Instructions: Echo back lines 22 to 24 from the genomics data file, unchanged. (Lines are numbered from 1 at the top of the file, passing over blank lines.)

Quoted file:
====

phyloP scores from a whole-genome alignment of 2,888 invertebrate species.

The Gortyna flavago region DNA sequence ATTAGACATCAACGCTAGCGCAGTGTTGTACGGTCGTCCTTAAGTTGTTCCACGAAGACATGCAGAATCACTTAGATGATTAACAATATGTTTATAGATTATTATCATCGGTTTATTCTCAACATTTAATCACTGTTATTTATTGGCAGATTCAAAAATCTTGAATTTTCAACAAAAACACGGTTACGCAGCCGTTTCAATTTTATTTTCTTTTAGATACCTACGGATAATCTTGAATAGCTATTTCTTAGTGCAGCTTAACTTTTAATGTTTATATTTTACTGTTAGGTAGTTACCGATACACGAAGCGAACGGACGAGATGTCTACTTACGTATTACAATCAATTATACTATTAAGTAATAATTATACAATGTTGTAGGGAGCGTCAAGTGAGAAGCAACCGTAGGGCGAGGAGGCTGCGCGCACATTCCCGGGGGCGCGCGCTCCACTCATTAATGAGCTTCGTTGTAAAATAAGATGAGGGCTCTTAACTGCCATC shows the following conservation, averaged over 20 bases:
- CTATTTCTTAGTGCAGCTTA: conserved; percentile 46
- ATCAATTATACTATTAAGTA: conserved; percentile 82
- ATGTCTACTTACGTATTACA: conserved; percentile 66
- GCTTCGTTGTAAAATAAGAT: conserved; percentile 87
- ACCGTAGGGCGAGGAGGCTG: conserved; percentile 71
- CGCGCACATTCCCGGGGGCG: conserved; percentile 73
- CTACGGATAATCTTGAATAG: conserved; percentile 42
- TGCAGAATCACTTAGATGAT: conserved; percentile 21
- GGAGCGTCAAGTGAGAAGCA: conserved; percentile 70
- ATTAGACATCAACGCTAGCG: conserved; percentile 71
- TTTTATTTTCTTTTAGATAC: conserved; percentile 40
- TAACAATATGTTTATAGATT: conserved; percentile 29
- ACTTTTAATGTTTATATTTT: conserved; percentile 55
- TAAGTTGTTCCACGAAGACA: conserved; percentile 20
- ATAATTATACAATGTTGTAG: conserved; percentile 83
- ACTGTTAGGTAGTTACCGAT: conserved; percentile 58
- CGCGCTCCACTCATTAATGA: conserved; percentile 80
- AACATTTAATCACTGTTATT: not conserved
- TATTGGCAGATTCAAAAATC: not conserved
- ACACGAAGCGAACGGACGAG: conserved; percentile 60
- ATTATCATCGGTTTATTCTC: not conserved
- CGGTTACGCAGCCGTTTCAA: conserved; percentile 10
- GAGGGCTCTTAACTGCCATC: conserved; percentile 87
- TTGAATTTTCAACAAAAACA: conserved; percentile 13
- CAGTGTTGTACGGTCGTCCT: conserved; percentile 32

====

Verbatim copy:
- ACACGAAGCGAACGGACGAG: conserved; percentile 60
- ATTATCATCGGTTTATTCTC: not conserved
- CGGTTACGCAGCCGTTTCAA: conserved; percentile 10